The Planet Hacking Rules

Dish Staff —  Aug 22 2014 @ 3:57pm
by Dish Staff

All this week Brian Merchant has been reporting from Berlin’s Climate Engineering Conference. On Monday, he brought word that “Professor Steve Rayner, the co-director of the Oxford Geoengineering Programme, has unveiled a proposal to create the first serious framework for future geoengineering experiments”:

It’s a sign that what are still considered drastic and risky measures to combat climate change, like artificially injecting tiny particles into the Earth’s atmosphere to reflect sunlight back into space, are drifting further into the purview of mainstream science. The august scientific body has issued a call to create “an open and transparent review process that ensures such experiments have the necessary social license to operate.”

In a second post he discusses how, in “the international and academic communities, geoengineering is still something of a scientific non grata” because, for many, “even by floating the idea that climate change can be solved with a techno-fix, it’s presenting humanity with a get-out-of-jail-free card that could erode the impetus for tougher action”:

For better or for worse, we’re talking about hacking the planet.

Let’s be clear: This is fairly terrifying stuff, from every angle. Nearly all of those involved admit that should geonengineering ever be attempted, there will be unintended consequences. Weather patterns could shift, temps might grow too cold; there could be drought. Meanwhile, the fact that humanity has backed itself so far into a carbonic corner as to need to consider these drastic options at all is hellish enough.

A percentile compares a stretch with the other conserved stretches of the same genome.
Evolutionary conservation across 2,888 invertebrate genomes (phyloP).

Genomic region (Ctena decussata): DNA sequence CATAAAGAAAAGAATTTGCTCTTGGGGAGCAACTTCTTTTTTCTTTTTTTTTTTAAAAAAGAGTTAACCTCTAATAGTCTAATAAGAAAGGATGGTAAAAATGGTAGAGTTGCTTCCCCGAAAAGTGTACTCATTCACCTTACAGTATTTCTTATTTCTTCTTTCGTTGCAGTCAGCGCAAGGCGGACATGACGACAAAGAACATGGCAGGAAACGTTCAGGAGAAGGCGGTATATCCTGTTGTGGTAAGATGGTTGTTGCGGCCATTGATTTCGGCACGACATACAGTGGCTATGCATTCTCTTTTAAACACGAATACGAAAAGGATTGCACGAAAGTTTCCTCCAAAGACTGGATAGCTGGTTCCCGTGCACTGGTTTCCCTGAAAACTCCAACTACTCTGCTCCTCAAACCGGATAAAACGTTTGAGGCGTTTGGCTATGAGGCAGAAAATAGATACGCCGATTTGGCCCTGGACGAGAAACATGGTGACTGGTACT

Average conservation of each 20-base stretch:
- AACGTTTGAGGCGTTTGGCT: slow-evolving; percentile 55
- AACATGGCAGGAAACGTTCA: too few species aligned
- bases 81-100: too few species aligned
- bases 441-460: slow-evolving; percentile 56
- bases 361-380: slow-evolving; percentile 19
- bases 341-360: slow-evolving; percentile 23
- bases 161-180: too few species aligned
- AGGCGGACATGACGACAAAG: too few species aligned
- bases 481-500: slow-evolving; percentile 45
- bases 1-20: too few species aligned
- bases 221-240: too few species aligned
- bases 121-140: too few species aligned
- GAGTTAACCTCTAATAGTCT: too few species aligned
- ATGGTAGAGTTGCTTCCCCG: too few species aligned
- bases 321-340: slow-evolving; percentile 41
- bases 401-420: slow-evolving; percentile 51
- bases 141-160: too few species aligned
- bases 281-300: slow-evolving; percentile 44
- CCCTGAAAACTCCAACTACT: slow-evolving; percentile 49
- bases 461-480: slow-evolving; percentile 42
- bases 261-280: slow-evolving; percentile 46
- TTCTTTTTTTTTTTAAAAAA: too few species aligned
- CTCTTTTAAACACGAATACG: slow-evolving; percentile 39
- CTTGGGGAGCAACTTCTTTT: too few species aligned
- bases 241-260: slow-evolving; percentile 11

In a newer dispatch, Merchant considers the likelihood of geoengineering:

Whether they want it to happen or not, many scientists I interviewed considered geoengineering inevitable, given mankind’s unwillingness to address climate change otherwise. The climate and policy analyst Penehuro Lefale and hydrologist Masahiko Haraguchi each predicted climate engineering was all but guaranteed. Caldeira told me he gave it a 10-30 percent chance of happening. Rayner told me that part of the reason he drafted the Declaration is that some scientist, somewhere, was going to take a stab at geoengineering, with or without a framework.

The consensus seemed to be that climate engineering experiments were on the horizon. So are we going hack the planet?

“I’m pretty sure we will,” Lefale said. “It’s only a matter of time.”